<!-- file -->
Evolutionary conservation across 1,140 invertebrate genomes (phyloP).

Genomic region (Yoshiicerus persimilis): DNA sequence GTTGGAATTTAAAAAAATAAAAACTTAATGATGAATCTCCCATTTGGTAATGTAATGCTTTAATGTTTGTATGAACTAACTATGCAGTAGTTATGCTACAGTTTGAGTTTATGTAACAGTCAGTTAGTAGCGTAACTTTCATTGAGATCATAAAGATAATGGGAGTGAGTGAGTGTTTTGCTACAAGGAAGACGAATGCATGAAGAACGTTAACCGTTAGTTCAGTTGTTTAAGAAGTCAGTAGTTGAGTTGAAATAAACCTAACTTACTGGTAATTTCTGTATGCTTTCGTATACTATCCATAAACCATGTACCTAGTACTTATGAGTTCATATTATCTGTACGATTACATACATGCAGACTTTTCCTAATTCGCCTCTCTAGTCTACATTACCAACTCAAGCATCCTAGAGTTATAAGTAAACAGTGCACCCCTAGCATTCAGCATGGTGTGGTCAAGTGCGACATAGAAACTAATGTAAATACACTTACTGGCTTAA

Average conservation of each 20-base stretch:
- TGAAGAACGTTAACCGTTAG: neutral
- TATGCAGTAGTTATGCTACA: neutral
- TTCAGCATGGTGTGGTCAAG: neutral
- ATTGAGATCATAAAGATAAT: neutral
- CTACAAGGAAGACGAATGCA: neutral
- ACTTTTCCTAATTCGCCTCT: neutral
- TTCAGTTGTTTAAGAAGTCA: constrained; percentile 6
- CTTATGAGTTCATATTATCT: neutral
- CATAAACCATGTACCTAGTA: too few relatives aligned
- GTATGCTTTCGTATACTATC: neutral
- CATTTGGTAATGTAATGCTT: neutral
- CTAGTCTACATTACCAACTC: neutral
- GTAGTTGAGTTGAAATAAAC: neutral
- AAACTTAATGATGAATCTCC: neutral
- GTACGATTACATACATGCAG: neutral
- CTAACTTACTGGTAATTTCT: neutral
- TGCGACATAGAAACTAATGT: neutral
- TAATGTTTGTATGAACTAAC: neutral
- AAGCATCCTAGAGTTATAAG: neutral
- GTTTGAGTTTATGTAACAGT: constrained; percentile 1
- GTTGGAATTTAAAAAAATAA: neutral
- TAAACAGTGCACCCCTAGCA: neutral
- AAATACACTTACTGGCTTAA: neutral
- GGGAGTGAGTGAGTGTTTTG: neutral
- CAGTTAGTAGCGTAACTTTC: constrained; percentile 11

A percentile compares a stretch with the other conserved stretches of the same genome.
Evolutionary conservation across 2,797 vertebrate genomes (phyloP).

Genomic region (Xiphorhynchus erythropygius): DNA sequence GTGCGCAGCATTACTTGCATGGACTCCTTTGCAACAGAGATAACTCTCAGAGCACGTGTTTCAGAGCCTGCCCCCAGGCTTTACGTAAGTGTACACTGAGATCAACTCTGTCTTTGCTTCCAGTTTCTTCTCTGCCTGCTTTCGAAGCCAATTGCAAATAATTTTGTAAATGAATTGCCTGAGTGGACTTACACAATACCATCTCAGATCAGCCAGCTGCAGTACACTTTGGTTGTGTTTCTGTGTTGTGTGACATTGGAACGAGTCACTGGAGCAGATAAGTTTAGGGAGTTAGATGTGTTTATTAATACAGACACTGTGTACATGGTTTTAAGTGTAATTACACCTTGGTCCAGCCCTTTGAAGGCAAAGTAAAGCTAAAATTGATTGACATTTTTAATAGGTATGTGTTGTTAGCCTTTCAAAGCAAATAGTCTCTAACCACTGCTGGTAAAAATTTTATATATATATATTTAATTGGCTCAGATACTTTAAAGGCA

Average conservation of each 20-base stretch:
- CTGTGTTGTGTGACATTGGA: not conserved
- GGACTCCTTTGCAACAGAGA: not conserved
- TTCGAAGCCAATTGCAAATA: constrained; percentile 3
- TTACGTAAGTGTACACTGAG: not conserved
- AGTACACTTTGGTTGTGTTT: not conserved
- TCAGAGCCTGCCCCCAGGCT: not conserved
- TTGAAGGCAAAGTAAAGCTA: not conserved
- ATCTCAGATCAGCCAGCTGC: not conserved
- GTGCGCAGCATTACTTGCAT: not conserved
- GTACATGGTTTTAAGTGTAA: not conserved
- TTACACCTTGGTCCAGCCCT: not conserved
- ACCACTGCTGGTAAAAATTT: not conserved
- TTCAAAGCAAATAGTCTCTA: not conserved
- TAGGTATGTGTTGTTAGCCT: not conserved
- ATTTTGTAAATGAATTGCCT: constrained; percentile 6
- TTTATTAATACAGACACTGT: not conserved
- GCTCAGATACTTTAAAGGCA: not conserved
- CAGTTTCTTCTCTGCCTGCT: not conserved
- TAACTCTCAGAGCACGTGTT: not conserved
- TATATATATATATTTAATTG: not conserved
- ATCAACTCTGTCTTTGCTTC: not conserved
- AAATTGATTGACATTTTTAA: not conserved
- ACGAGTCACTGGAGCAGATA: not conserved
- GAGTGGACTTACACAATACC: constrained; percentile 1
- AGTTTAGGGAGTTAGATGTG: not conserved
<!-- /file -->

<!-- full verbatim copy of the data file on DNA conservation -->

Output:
Evolutionary conservation across 1,140 invertebrate genomes (phyloP).

Genomic region (Yoshiicerus persimilis): DNA sequence GTTGGAATTTAAAAAAATAAAAACTTAATGATGAATCTCCCATTTGGTAATGTAATGCTTTAATGTTTGTATGAACTAACTATGCAGTAGTTATGCTACAGTTTGAGTTTATGTAACAGTCAGTTAGTAGCGTAACTTTCATTGAGATCATAAAGATAATGGGAGTGAGTGAGTGTTTTGCTACAAGGAAGACGAATGCATGAAGAACGTTAACCGTTAGTTCAGTTGTTTAAGAAGTCAGTAGTTGAGTTGAAATAAACCTAACTTACTGGTAATTTCTGTATGCTTTCGTATACTATCCATAAACCATGTACCTAGTACTTATGAGTTCATATTATCTGTACGATTACATACATGCAGACTTTTCCTAATTCGCCTCTCTAGTCTACATTACCAACTCAAGCATCCTAGAGTTATAAGTAAACAGTGCACCCCTAGCATTCAGCATGGTGTGGTCAAGTGCGACATAGAAACTAATGTAAATACACTTACTGGCTTAA

Average conservation of each 20-base stretch:
- TGAAGAACGTTAACCGTTAG: neutral
- TATGCAGTAGTTATGCTACA: neutral
- TTCAGCATGGTGTGGTCAAG: neutral
- ATTGAGATCATAAAGATAAT: neutral
- CTACAAGGAAGACGAATGCA: neutral
- ACTTTTCCTAATTCGCCTCT: neutral
- TTCAGTTGTTTAAGAAGTCA: constrained; percentile 6
- CTTATGAGTTCATATTATCT: neutral
- CATAAACCATGTACCTAGTA: too few relatives aligned
- GTATGCTTTCGTATACTATC: neutral
- CATTTGGTAATGTAATGCTT: neutral
- CTAGTCTACATTACCAACTC: neutral
- GTAGTTGAGTTGAAATAAAC: neutral
- AAACTTAATGATGAATCTCC: neutral
- GTACGATTACATACATGCAG: neutral
- CTAACTTACTGGTAATTTCT: neutral
- TGCGACATAGAAACTAATGT: neutral
- TAATGTTTGTATGAACTAAC: neutral
- AAGCATCCTAGAGTTATAAG: neutral
- GTTTGAGTTTATGTAACAGT: constrained; percentile 1
- GTTGGAATTTAAAAAAATAA: neutral
- TAAACAGTGCACCCCTAGCA: neutral
- AAATACACTTACTGGCTTAA: neutral
- GGGAGTGAGTGAGTGTTTTG: neutral
- CAGTTAGTAGCGTAACTTTC: constrained; percentile 11

A percentile compares a stretch with the other conserved stretches of the same genome.
Evolutionary conservation across 2,797 vertebrate genomes (phyloP).

Genomic region (Xiphorhynchus erythropygius): DNA sequence GTGCGCAGCATTACTTGCATGGACTCCTTTGCAACAGAGATAACTCTCAGAGCACGTGTTTCAGAGCCTGCCCCCAGGCTTTACGTAAGTGTACACTGAGATCAACTCTGTCTTTGCTTCCAGTTTCTTCTCTGCCTGCTTTCGAAGCCAATTGCAAATAATTTTGTAAATGAATTGCCTGAGTGGACTTACACAATACCATCTCAGATCAGCCAGCTGCAGTACACTTTGGTTGTGTTTCTGTGTTGTGTGACATTGGAACGAGTCACTGGAGCAGATAAGTTTAGGGAGTTAGATGTGTTTATTAATACAGACACTGTGTACATGGTTTTAAGTGTAATTACACCTTGGTCCAGCCCTTTGAAGGCAAAGTAAAGCTAAAATTGATTGACATTTTTAATAGGTATGTGTTGTTAGCCTTTCAAAGCAAATAGTCTCTAACCACTGCTGGTAAAAATTTTATATATATATATTTAATTGGCTCAGATACTTTAAAGGCA

Average conservation of each 20-base stretch:
- CTGTGTTGTGTGACATTGGA: not conserved
- GGACTCCTTTGCAACAGAGA: not conserved
- TTCGAAGCCAATTGCAAATA: constrained; percentile 3
- TTACGTAAGTGTACACTGAG: not conserved
- AGTACACTTTGGTTGTGTTT: not conserved
- TCAGAGCCTGCCCCCAGGCT: not conserved
- TTGAAGGCAAAGTAAAGCTA: not conserved
- ATCTCAGATCAGCCAGCTGC: not conserved
- GTGCGCAGCATTACTTGCAT: not conserved
- GTACATGGTTTTAAGTGTAA: not conserved
- TTACACCTTGGTCCAGCCCT: not conserved
- ACCACTGCTGGTAAAAATTT: not conserved
- TTCAAAGCAAATAGTCTCTA: not conserved
- TAGGTATGTGTTGTTAGCCT: not conserved
- ATTTTGTAAATGAATTGCCT: constrained; percentile 6
- TTTATTAATACAGACACTGT: not conserved
- GCTCAGATACTTTAAAGGCA: not conserved
- CAGTTTCTTCTCTGCCTGCT: not conserved
- TAACTCTCAGAGCACGTGTT: not conserved
- TATATATATATATTTAATTG: not conserved
- ATCAACTCTGTCTTTGCTTC: not conserved
- AAATTGATTGACATTTTTAA: not conserved
- ACGAGTCACTGGAGCAGATA: not conserved
- GAGTGGACTTACACAATACC: constrained; percentile 1
- AGTTTAGGGAGTTAGATGTG: not conserved